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A black USDA official in Georgia has resigned after publicly admitting she didn't help a white man trying to save his farm to the "full force" of her power and instead referred him to "one of his own."
Agriculture Secretary Tom Vilsack said he had accepted Shirley Sherrod's resignation, saying there was "zero tolerance for discrimination at USDA."
The NAACP, which recently condemned racism in tea party groups , also issued a statement Monday night saying: "Racism is about the abuse of power. Sherrod had it in her position at USDA. According to her remarks, she mistreated a whit
Shirley Sherrod, who resigned Monday as the department's director of rural development for Georgia, told CNN she had four calls telling her the White House wanted her to resign.
"They asked me to resign, and in fact they harassed me as I was driving back to the state office from West Point, Georgia, yesterday," she said. The last call "asked me to pull to the side of the road and do it [resign]," she said.
The Obama administration announced a $1.25 billion settlement Thursday to resolve charges by thousands of black farmers who say that for decades the Agriculture Department discriminated against them in loan programs. Cabinet officials exhorted Congress to approve the deal by setting aside money for the farmers, who have fought through three administrations to secure a measure of justice. In the starkest cases, Agriculture Secretary Tom Vilsack said, farmers lost their property after local administrators slow-pedaled loan applications, leaving them unable to plant key crops.
Originally posted by ~Lucidity
The fact that a black man is now president has changed people and their attitudes about themselves and toward each other, and not always in positive ways. And that goes for people of all races.
Originally posted by LiQuiD_FuSioN
If this were a white man saying this sort of thing,
Originally posted by zroth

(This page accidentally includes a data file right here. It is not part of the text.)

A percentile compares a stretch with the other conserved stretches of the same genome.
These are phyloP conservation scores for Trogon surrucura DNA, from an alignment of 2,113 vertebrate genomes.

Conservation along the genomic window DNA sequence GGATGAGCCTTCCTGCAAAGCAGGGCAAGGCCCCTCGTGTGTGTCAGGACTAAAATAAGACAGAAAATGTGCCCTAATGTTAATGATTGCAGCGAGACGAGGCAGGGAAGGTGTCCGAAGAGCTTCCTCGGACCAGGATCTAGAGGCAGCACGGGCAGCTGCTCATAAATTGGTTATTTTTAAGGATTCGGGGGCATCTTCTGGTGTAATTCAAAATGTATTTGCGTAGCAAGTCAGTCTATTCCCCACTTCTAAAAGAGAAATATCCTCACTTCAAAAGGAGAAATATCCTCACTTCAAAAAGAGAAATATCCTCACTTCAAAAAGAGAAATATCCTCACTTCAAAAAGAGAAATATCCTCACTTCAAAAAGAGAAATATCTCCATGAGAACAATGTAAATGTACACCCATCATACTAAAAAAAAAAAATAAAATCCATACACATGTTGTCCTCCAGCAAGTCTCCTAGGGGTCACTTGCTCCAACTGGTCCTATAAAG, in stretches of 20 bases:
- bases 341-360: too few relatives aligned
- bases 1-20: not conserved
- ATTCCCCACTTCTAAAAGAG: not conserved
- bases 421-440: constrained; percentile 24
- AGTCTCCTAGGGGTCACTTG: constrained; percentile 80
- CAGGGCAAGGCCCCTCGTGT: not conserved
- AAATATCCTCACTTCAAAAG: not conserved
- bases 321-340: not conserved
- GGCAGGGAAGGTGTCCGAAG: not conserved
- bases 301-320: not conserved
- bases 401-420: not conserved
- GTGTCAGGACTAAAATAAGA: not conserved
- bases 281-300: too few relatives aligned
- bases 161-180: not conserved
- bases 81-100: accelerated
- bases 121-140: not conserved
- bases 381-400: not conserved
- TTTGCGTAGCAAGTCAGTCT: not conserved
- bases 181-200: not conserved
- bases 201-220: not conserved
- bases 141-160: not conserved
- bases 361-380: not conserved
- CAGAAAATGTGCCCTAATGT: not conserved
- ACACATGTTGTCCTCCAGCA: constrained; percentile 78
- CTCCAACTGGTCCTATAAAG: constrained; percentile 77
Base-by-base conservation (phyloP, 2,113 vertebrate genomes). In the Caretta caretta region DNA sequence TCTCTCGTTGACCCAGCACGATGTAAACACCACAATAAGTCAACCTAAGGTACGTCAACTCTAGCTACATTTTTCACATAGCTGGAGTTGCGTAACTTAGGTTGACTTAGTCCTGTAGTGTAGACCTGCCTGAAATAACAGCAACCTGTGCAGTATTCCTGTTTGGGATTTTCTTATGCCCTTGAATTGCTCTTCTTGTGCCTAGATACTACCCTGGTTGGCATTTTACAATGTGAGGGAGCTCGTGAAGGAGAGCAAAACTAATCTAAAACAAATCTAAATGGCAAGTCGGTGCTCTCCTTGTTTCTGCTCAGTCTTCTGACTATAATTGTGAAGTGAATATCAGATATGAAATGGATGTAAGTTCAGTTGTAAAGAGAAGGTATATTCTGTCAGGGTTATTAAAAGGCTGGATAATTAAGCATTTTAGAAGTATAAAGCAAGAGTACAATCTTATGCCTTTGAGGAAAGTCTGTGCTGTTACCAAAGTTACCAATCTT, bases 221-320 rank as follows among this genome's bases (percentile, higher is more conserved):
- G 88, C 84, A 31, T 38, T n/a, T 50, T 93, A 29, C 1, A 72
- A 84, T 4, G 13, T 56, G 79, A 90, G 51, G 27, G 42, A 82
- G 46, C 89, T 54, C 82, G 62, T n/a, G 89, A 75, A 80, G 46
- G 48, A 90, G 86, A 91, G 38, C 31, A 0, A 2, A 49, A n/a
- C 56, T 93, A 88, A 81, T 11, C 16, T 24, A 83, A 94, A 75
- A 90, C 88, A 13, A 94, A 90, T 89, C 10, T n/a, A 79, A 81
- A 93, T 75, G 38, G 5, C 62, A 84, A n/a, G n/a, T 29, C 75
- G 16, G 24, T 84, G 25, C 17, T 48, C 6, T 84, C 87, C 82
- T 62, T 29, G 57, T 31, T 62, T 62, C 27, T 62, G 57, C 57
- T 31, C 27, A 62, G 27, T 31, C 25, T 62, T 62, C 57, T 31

Now America's leaders have its employees living in fear like all corporations in this country and to make things worse...everyone becomes a YES MAN because they fear retribution for going against the grain.
Right and wrong have died in the country. On-board or off-board are your choices.
Sherrod said Tuesday that the incident with the farmer in 1986 occurred before she started work for the USDA and was working at the nonprofit Federation of Southern Cooperatives. She said the experience helped her learn to move beyond race and she tells the story to audiences to make that point.
To prove she had done her job, she said, she took him to a white lawyer. "I figured that if I take him to one of them, that his own kind would take care of him," she said.
But that lawyer failed to help, she said. "I did not discriminate against [the farmer]. And, in fact, I went all out to frantically look for a lawyer at the last minute because the first lawyer we went to was not doing anything to really help him. In fact, that lawyer suggested they should just let the farm go." She was able to find an attorney to file Chapter 11 bankruptcy to help the family stay on the farm, she said.
Meanwhile, the farmer referenced in the clip told CNN he credits Sherrod with helping his family save their farm.
"I don't know what brought up the racist mess," Roger Spooner told CNN's "Rick's List." "They just want to stir up some trouble, it sounds to me in my opinion."
Spooner says Sherrod accompanied him and his wife to a lawyer in Americus, Georgia, who was able to help them file for Chapter 11 bankruptcy, which ultimately saved their farm.
"If it hadn't been for her, we would've never known who to see or what to do," he said. "She led us right to our success."
Spooner's wife, Eloise, remembered Sherrod as "nice-mannered, thoughtful, friendly; a good person."
She said that when she saw the story of the tape and Sherrod's resignation on television, "I said, 'That ain't right. They have not treated her right.' "